Time & Attendance
By Staff Report
Apr. 29, 2009
Here are answers from the federal agency to some questions about the illness.
What are the symptoms of swine flu in humans?
The symptoms of swine flu in people are expected to be similar to the symptoms of regular human seasonal influenza and include fever, lethargy, lack of appetite and coughing. Some people with swine flu also have reported runny nose, sore throat, nausea, vomiting and diarrhea.
What medications are available to treat swine flu infections in humans?
There are four different anti-viral drugs that are licensed for use in the U.S. for the treatment of influenza: amantadine, rimantadine, oseltamivir and zanamivir. While most swine influenza viruses have been susceptible to all four drugs, the most recent swine influenza viruses isolated from humans are resistant to amantadine and rimantadine. At this time, the CDC recommends the use of oseltamivir or zanamivir for the treatment and/or prevention of infection with swine influenza viruses.
Is there a vaccine for swine flu?
Vaccines are available to be given to pigs to prevent swine influenza. There is no vaccine to protect humans from swine flu. The seasonal influenza vaccine will likely help provide partial protection against swine H3N2, but not swine H1N1 viruses.
Over the years, different variations of swine flu viruses have emerged. At this time, there are four main influenza type A virus subtypes that have been isolated in pigs: H1N1, H1N2, H3N2 and H3N1. However, most of the recently isolated influenza viruses from pigs have been H1N1 viruses.
What are everyday actions people can take to stay healthy?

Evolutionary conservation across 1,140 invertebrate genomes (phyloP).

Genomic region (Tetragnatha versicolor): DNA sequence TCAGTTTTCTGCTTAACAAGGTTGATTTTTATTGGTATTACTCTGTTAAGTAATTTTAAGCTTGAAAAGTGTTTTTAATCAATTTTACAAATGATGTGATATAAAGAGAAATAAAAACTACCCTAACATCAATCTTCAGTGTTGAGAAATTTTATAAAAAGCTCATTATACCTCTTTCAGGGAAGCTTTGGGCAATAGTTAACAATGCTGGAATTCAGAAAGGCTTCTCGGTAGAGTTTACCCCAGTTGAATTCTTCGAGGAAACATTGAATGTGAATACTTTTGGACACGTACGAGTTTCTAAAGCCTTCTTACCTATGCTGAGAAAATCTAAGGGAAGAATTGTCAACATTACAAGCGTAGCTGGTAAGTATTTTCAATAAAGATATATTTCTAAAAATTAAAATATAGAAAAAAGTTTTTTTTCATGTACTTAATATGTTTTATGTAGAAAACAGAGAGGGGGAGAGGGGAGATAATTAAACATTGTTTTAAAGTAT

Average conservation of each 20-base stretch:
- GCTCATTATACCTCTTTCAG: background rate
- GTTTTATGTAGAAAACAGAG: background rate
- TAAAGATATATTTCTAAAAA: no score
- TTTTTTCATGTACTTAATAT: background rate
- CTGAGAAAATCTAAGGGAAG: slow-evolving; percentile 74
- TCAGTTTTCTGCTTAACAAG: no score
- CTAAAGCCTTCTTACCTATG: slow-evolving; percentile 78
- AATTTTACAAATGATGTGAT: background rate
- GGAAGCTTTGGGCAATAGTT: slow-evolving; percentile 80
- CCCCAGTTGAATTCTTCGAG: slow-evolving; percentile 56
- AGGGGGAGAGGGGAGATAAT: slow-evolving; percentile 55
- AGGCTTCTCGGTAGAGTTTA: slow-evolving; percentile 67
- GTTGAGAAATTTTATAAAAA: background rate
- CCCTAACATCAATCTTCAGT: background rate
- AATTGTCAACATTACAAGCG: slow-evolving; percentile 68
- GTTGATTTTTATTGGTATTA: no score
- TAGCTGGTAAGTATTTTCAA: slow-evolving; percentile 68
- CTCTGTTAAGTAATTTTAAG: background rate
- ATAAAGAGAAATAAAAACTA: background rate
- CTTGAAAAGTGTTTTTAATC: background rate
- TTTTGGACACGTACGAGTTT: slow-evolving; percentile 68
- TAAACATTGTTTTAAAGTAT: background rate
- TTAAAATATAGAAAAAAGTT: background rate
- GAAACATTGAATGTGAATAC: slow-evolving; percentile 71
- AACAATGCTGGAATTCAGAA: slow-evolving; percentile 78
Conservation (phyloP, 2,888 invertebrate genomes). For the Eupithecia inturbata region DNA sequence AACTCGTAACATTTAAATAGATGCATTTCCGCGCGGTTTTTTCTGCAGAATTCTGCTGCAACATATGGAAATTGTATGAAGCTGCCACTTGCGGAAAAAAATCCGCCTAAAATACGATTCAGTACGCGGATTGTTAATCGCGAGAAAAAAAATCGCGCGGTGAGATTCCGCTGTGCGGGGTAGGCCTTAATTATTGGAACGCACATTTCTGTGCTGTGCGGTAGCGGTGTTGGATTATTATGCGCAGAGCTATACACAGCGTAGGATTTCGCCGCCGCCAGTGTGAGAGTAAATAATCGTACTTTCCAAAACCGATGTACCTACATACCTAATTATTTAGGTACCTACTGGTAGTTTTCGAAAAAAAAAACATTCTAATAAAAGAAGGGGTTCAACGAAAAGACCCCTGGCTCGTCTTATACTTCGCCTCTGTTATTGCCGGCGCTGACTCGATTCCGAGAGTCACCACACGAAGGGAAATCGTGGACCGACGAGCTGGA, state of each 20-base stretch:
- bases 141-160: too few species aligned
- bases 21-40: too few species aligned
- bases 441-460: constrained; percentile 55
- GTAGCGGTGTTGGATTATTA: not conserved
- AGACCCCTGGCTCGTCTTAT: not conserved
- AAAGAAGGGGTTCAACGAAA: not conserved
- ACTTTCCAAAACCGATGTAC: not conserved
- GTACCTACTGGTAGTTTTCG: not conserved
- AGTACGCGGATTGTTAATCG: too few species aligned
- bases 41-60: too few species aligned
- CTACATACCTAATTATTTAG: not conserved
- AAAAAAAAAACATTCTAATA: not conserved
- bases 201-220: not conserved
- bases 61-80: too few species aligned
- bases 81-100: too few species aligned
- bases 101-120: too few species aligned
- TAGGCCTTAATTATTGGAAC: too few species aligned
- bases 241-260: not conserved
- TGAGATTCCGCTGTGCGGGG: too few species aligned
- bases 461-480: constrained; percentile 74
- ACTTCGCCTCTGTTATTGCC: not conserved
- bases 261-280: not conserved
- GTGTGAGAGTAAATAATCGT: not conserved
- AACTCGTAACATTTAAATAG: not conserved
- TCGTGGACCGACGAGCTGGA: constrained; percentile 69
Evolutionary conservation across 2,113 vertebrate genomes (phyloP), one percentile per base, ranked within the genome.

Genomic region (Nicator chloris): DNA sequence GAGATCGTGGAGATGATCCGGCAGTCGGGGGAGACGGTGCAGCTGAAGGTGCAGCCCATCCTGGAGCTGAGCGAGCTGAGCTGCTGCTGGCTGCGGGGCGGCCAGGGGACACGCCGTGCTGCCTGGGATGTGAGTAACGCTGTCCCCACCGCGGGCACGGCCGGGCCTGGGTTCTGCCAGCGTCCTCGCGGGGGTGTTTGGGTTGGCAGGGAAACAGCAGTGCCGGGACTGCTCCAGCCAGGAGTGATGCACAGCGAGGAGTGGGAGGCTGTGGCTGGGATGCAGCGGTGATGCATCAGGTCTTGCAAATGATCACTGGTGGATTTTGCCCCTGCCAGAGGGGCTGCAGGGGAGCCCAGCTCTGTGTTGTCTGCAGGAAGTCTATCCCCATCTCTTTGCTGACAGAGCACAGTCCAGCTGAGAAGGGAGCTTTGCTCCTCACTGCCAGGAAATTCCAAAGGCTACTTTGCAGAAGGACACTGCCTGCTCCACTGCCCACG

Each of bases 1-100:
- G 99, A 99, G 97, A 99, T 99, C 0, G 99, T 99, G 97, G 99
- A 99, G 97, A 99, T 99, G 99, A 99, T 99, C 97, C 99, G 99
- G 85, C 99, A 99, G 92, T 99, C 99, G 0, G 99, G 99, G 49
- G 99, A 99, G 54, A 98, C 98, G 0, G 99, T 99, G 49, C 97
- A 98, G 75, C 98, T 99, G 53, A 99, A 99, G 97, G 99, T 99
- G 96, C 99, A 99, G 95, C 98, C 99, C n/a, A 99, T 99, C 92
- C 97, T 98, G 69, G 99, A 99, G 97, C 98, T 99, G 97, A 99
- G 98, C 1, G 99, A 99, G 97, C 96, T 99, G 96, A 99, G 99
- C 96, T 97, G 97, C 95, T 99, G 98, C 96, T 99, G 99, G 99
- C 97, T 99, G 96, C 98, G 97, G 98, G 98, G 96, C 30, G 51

What about anti-viral drugs?
Anti-viral drugs are prescription medicines (pills, liquid or an inhaler) with activity against influenza viruses, including swine influenza viruses. Anti-viral drugs can be used to treat swine flu or to prevent infection with swine flu viruses. These medications must be prescribed by a health care professional. Influenza anti-viral drugs only work against influenza viruses; they will not help treat or prevent symptoms caused by infection from other viruses that can cause symptoms similar to the flu. There are four influenza anti-viral drugs approved for use in the United States (oseltamivir, zanamivir, amantadine and rimantadine). The swine influenza A (H1N1) viruses that have been detected in humans in the U.S. and Mexico are resistant to amantadine and rimantadine so these drugs will not work against these swine influenza viruses. Laboratory testing on these swine influenza A (H1N1) viruses so far indicate that they are susceptible (sensitive) to oseltamivir and zanamivir.
What are the benefits of anti-viral drugs?
Treatment: If you get sick, anti-viral drugs can make your illness milder and make you feel better faster. They may also prevent serious influenza complications. For treatment, anti-viral drugs work best if started as soon after getting sick as possible, and might not work if started more than 48 hours after illness starts.
Prevention: Influenza anti-viral drugs also can be used to prevent influenza when they are given to a person who is not ill, but who has been or may be near a person with swine influenza. When used to prevent the flu, anti-viral drugs are about 70 to 90 percent effective. When used for prevention, the number of days that they should be used will vary depending on a person’s particular situation.
The CDC recommends the use of oseltamivir or zanamivir for the treatment and/or prevention of infection with swine influenza viruses.
Recommendations for using anti-viral drugs for treatment or prevention of swine influenza will change as we learn more about this new virus. Clinicians should consider treating any person with confirmed or suspected swine influenza with an anti-viral drug. Visit http://www.cdc.gov/swineflu/recommendations.htm for specific recommendations.
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